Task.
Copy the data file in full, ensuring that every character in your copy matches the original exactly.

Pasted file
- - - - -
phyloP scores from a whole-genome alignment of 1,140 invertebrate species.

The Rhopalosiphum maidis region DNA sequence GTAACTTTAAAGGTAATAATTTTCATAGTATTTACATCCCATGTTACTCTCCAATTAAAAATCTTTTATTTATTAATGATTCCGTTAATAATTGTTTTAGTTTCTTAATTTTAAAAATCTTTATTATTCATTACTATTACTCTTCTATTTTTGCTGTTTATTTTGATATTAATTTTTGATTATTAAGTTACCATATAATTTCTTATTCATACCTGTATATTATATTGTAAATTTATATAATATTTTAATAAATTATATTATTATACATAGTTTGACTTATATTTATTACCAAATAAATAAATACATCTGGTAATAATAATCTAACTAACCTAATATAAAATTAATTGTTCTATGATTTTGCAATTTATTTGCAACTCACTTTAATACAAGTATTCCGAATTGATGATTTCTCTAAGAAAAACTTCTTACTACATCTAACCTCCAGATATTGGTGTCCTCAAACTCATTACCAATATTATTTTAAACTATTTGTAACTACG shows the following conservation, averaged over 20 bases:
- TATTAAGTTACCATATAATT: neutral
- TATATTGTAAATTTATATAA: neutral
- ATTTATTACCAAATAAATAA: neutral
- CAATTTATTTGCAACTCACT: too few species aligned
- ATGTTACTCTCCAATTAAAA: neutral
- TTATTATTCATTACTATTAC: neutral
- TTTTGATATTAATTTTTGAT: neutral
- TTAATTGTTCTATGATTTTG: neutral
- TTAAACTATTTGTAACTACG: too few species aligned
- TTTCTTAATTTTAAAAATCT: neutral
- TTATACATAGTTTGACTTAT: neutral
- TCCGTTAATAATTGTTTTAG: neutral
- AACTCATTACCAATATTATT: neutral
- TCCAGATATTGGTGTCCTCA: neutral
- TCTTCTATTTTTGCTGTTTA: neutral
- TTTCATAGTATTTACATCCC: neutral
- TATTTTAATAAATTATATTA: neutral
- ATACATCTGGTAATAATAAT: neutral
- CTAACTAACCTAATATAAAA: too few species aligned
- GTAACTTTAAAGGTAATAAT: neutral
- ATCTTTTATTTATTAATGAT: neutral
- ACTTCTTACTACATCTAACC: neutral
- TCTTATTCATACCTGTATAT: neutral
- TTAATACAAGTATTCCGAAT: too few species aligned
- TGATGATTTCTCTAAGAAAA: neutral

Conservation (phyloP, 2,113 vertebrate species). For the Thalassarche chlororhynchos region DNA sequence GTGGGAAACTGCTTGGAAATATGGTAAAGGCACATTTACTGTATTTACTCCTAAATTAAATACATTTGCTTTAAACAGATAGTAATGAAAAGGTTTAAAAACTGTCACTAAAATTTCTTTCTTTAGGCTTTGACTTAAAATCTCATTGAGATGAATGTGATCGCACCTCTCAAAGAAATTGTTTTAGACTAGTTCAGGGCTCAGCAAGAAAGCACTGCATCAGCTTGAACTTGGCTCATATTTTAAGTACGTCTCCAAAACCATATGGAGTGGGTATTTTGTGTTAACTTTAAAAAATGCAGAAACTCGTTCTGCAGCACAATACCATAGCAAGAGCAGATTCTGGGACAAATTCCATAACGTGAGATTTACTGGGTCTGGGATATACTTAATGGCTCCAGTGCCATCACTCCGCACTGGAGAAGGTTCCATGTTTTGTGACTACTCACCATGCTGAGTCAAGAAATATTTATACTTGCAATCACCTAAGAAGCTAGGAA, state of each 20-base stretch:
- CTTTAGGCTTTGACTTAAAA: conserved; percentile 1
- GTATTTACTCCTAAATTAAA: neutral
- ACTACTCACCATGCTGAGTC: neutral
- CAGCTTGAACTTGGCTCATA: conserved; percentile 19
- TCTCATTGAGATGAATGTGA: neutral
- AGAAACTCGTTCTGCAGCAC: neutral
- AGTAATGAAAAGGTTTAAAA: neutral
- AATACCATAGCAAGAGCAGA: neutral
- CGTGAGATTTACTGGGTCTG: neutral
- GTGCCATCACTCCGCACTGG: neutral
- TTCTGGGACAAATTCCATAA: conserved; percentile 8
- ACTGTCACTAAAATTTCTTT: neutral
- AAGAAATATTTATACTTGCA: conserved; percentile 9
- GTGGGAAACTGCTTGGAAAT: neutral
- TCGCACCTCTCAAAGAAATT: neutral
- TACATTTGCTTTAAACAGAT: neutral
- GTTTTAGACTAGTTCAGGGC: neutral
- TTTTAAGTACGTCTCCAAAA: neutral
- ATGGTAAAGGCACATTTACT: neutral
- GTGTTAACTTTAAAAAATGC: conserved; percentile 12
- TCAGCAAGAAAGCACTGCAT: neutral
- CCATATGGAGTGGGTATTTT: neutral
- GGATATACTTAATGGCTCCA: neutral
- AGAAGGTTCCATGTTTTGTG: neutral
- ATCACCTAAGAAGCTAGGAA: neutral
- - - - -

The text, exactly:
phyloP scores from a whole-genome alignment of 1,140 invertebrate species.

The Rhopalosiphum maidis region DNA sequence GTAACTTTAAAGGTAATAATTTTCATAGTATTTACATCCCATGTTACTCTCCAATTAAAAATCTTTTATTTATTAATGATTCCGTTAATAATTGTTTTAGTTTCTTAATTTTAAAAATCTTTATTATTCATTACTATTACTCTTCTATTTTTGCTGTTTATTTTGATATTAATTTTTGATTATTAAGTTACCATATAATTTCTTATTCATACCTGTATATTATATTGTAAATTTATATAATATTTTAATAAATTATATTATTATACATAGTTTGACTTATATTTATTACCAAATAAATAAATACATCTGGTAATAATAATCTAACTAACCTAATATAAAATTAATTGTTCTATGATTTTGCAATTTATTTGCAACTCACTTTAATACAAGTATTCCGAATTGATGATTTCTCTAAGAAAAACTTCTTACTACATCTAACCTCCAGATATTGGTGTCCTCAAACTCATTACCAATATTATTTTAAACTATTTGTAACTACG shows the following conservation, averaged over 20 bases:
- TATTAAGTTACCATATAATT: neutral
- TATATTGTAAATTTATATAA: neutral
- ATTTATTACCAAATAAATAA: neutral
- CAATTTATTTGCAACTCACT: too few species aligned
- ATGTTACTCTCCAATTAAAA: neutral
- TTATTATTCATTACTATTAC: neutral
- TTTTGATATTAATTTTTGAT: neutral
- TTAATTGTTCTATGATTTTG: neutral
- TTAAACTATTTGTAACTACG: too few species aligned
- TTTCTTAATTTTAAAAATCT: neutral
- TTATACATAGTTTGACTTAT: neutral
- TCCGTTAATAATTGTTTTAG: neutral
- AACTCATTACCAATATTATT: neutral
- TCCAGATATTGGTGTCCTCA: neutral
- TCTTCTATTTTTGCTGTTTA: neutral
- TTTCATAGTATTTACATCCC: neutral
- TATTTTAATAAATTATATTA: neutral
- ATACATCTGGTAATAATAAT: neutral
- CTAACTAACCTAATATAAAA: too few species aligned
- GTAACTTTAAAGGTAATAAT: neutral
- ATCTTTTATTTATTAATGAT: neutral
- ACTTCTTACTACATCTAACC: neutral
- TCTTATTCATACCTGTATAT: neutral
- TTAATACAAGTATTCCGAAT: too few species aligned
- TGATGATTTCTCTAAGAAAA: neutral

Conservation (phyloP, 2,113 vertebrate species). For the Thalassarche chlororhynchos region DNA sequence GTGGGAAACTGCTTGGAAATATGGTAAAGGCACATTTACTGTATTTACTCCTAAATTAAATACATTTGCTTTAAACAGATAGTAATGAAAAGGTTTAAAAACTGTCACTAAAATTTCTTTCTTTAGGCTTTGACTTAAAATCTCATTGAGATGAATGTGATCGCACCTCTCAAAGAAATTGTTTTAGACTAGTTCAGGGCTCAGCAAGAAAGCACTGCATCAGCTTGAACTTGGCTCATATTTTAAGTACGTCTCCAAAACCATATGGAGTGGGTATTTTGTGTTAACTTTAAAAAATGCAGAAACTCGTTCTGCAGCACAATACCATAGCAAGAGCAGATTCTGGGACAAATTCCATAACGTGAGATTTACTGGGTCTGGGATATACTTAATGGCTCCAGTGCCATCACTCCGCACTGGAGAAGGTTCCATGTTTTGTGACTACTCACCATGCTGAGTCAAGAAATATTTATACTTGCAATCACCTAAGAAGCTAGGAA, state of each 20-base stretch:
- CTTTAGGCTTTGACTTAAAA: conserved; percentile 1
- GTATTTACTCCTAAATTAAA: neutral
- ACTACTCACCATGCTGAGTC: neutral
- CAGCTTGAACTTGGCTCATA: conserved; percentile 19
- TCTCATTGAGATGAATGTGA: neutral
- AGAAACTCGTTCTGCAGCAC: neutral
- AGTAATGAAAAGGTTTAAAA: neutral
- AATACCATAGCAAGAGCAGA: neutral
- CGTGAGATTTACTGGGTCTG: neutral
- GTGCCATCACTCCGCACTGG: neutral
- TTCTGGGACAAATTCCATAA: conserved; percentile 8
- ACTGTCACTAAAATTTCTTT: neutral
- AAGAAATATTTATACTTGCA: conserved; percentile 9
- GTGGGAAACTGCTTGGAAAT: neutral
- TCGCACCTCTCAAAGAAATT: neutral
- TACATTTGCTTTAAACAGAT: neutral
- GTTTTAGACTAGTTCAGGGC: neutral
- TTTTAAGTACGTCTCCAAAA: neutral
- ATGGTAAAGGCACATTTACT: neutral
- GTGTTAACTTTAAAAAATGC: conserved; percentile 12
- TCAGCAAGAAAGCACTGCAT: neutral
- CCATATGGAGTGGGTATTTT: neutral
- GGATATACTTAATGGCTCCA: neutral
- AGAAGGTTCCATGTTTTGTG: neutral
- ATCACCTAAGAAGCTAGGAA: neutral